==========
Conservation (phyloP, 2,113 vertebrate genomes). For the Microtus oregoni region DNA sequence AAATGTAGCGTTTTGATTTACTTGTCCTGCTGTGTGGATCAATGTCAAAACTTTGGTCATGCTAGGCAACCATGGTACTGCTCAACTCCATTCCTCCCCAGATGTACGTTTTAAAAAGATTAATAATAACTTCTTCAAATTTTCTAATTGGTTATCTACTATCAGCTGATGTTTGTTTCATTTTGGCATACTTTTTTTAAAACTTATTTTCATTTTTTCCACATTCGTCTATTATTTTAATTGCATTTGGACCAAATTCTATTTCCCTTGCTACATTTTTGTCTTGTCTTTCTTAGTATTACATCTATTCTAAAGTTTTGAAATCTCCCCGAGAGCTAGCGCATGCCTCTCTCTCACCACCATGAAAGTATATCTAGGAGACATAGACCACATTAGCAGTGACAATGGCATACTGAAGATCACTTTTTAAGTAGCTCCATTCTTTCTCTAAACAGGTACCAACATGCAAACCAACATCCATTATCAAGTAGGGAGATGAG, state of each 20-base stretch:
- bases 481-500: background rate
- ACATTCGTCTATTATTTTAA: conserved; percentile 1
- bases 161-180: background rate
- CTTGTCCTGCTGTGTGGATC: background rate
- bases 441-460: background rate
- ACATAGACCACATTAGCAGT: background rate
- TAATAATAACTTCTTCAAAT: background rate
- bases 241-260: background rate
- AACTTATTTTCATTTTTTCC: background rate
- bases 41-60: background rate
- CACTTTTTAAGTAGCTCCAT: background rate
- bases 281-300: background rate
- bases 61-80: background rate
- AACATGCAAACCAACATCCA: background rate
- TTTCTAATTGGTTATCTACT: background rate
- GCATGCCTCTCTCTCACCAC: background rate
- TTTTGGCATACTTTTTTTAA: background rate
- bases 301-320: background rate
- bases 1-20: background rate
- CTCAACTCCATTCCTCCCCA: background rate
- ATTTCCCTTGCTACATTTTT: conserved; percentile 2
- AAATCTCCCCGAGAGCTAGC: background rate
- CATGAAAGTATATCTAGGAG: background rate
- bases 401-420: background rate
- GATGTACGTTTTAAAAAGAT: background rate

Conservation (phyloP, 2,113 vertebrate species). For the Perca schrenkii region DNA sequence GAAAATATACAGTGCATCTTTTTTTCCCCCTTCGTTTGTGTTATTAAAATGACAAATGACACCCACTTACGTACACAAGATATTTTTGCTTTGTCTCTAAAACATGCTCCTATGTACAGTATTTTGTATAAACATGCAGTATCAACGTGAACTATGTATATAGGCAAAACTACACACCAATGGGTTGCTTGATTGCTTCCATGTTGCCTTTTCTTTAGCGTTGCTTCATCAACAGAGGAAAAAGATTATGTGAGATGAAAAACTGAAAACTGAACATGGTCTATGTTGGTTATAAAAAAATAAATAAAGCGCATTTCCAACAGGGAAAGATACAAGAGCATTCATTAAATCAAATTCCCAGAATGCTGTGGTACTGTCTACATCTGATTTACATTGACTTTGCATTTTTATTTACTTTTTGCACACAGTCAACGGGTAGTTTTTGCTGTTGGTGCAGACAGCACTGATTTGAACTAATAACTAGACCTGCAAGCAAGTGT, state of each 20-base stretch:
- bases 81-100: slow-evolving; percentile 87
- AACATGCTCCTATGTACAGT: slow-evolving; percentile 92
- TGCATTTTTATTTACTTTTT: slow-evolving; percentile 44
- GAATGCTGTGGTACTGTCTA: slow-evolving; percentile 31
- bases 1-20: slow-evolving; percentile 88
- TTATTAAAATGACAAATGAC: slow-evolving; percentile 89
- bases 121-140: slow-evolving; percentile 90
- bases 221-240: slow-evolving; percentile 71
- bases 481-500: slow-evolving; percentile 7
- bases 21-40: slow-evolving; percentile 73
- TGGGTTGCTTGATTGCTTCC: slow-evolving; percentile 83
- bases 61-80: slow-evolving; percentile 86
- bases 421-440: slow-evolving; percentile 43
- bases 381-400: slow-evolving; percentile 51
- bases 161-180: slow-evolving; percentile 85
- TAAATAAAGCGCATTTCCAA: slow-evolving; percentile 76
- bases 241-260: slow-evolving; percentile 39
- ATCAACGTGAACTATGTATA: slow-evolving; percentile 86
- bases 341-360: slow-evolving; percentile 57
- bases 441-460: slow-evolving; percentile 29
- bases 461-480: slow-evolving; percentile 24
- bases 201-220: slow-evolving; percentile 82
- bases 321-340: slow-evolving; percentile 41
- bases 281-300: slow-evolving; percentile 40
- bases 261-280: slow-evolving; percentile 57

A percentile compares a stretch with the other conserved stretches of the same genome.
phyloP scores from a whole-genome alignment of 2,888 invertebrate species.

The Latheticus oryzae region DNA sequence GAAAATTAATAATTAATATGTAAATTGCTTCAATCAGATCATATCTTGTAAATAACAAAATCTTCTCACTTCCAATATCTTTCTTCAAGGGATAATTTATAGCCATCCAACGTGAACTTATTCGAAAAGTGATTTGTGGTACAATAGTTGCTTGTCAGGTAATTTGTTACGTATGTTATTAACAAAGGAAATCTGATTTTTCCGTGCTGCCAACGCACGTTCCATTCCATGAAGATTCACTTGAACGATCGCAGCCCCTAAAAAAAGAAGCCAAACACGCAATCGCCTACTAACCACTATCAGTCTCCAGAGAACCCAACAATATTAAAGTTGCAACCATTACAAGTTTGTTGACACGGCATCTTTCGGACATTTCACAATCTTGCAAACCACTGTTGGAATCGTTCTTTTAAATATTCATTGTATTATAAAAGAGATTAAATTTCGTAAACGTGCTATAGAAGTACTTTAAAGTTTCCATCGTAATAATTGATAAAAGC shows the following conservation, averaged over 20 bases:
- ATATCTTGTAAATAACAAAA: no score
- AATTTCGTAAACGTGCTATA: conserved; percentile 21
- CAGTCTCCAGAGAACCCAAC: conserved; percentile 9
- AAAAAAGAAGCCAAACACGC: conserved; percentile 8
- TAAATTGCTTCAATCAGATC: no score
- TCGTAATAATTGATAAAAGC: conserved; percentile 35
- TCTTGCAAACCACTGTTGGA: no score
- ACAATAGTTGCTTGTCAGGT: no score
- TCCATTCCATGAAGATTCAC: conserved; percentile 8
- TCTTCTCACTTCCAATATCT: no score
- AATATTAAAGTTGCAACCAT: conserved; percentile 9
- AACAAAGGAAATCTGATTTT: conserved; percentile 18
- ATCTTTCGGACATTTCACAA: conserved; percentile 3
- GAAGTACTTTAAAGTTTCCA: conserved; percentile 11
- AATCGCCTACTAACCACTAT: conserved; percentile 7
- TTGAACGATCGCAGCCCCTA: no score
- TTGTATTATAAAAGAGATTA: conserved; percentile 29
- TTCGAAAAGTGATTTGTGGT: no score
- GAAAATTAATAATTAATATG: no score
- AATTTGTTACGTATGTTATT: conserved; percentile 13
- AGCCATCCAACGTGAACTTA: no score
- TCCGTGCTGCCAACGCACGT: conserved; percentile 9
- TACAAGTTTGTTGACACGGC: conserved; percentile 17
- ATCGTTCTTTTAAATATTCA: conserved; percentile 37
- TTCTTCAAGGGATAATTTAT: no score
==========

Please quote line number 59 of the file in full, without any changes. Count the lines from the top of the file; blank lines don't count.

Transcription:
- AAAAAAGAAGCCAAACACGC: conserved; percentile 8